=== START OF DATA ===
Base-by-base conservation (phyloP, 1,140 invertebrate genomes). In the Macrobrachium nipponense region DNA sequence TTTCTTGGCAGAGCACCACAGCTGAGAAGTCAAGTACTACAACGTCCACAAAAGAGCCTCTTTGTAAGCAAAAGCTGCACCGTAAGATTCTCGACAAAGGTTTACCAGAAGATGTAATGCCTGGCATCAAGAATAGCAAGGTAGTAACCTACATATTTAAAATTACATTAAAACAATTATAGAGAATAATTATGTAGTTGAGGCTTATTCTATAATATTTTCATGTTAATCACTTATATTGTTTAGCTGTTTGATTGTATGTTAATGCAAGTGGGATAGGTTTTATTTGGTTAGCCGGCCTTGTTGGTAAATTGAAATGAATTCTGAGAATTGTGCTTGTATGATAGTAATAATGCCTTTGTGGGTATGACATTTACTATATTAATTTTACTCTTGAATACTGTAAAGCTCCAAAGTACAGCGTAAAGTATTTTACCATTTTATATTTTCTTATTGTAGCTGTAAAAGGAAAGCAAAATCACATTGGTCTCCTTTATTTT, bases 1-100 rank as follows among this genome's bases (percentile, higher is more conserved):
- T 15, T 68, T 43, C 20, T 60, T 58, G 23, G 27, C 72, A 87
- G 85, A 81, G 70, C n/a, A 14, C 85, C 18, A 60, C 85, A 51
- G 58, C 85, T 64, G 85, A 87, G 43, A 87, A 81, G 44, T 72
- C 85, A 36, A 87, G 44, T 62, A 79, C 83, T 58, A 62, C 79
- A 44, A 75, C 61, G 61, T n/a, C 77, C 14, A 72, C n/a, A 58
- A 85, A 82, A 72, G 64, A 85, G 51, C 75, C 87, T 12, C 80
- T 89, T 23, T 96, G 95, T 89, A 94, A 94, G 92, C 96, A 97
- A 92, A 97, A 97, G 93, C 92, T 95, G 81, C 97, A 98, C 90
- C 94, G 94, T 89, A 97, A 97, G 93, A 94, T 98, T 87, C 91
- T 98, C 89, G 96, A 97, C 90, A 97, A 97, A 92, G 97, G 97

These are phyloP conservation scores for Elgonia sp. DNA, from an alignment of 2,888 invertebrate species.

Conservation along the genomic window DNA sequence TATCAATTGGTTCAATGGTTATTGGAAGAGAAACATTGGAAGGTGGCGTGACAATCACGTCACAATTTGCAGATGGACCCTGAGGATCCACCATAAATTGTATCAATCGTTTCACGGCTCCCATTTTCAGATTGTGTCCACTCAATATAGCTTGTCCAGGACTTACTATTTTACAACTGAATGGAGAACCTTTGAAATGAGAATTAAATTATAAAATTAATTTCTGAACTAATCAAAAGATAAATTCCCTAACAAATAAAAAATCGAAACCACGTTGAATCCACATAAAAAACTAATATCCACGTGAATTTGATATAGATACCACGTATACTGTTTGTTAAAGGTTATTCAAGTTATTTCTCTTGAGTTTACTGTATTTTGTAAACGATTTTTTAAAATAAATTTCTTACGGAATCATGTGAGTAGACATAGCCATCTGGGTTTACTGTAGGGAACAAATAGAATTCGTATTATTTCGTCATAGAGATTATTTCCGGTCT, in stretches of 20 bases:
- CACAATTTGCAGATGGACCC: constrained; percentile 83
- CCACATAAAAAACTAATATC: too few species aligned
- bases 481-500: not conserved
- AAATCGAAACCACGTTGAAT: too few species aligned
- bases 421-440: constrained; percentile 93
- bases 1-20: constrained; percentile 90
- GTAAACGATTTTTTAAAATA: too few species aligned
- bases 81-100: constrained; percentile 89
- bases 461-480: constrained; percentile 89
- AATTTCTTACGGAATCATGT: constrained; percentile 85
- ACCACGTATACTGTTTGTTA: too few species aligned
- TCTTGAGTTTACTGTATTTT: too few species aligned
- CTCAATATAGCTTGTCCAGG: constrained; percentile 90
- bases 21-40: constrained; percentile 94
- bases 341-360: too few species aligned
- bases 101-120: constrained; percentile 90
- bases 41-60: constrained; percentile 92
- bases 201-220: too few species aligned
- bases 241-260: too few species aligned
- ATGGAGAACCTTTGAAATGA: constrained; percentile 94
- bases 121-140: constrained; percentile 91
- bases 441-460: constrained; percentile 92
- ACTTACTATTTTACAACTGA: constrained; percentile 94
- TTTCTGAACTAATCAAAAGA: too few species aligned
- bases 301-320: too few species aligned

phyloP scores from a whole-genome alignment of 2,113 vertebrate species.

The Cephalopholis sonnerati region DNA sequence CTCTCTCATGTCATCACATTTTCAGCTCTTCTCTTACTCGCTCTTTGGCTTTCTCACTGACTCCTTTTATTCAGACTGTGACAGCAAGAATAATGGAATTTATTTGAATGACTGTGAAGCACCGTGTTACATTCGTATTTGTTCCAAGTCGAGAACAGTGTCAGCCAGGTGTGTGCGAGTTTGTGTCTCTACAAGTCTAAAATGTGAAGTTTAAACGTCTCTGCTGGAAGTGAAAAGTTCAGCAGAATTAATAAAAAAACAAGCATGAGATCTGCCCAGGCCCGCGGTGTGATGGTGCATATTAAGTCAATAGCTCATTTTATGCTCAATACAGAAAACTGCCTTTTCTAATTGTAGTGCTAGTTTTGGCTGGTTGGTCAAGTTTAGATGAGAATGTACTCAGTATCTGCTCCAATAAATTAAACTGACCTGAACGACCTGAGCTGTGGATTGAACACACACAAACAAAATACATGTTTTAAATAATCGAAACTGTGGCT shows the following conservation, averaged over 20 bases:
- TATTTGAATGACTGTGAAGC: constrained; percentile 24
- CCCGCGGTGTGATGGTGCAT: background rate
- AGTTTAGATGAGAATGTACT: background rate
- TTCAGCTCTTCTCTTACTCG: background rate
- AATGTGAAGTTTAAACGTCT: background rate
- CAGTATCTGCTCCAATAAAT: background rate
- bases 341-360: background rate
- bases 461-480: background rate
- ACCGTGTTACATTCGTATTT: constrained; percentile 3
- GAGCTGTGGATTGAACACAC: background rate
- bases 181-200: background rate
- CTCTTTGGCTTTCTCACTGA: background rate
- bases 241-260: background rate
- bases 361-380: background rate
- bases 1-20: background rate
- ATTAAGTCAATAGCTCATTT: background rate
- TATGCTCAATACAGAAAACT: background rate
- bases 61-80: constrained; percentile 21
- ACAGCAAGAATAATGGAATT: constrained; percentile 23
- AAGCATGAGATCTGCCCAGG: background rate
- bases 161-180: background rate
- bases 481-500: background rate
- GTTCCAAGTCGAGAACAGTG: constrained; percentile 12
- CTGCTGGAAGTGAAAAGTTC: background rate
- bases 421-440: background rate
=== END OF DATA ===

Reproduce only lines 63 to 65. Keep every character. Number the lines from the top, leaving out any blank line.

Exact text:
- GTTCCAAGTCGAGAACAGTG: constrained; percentile 12
- CTGCTGGAAGTGAAAAGTTC: background rate
- bases 421-440: background rate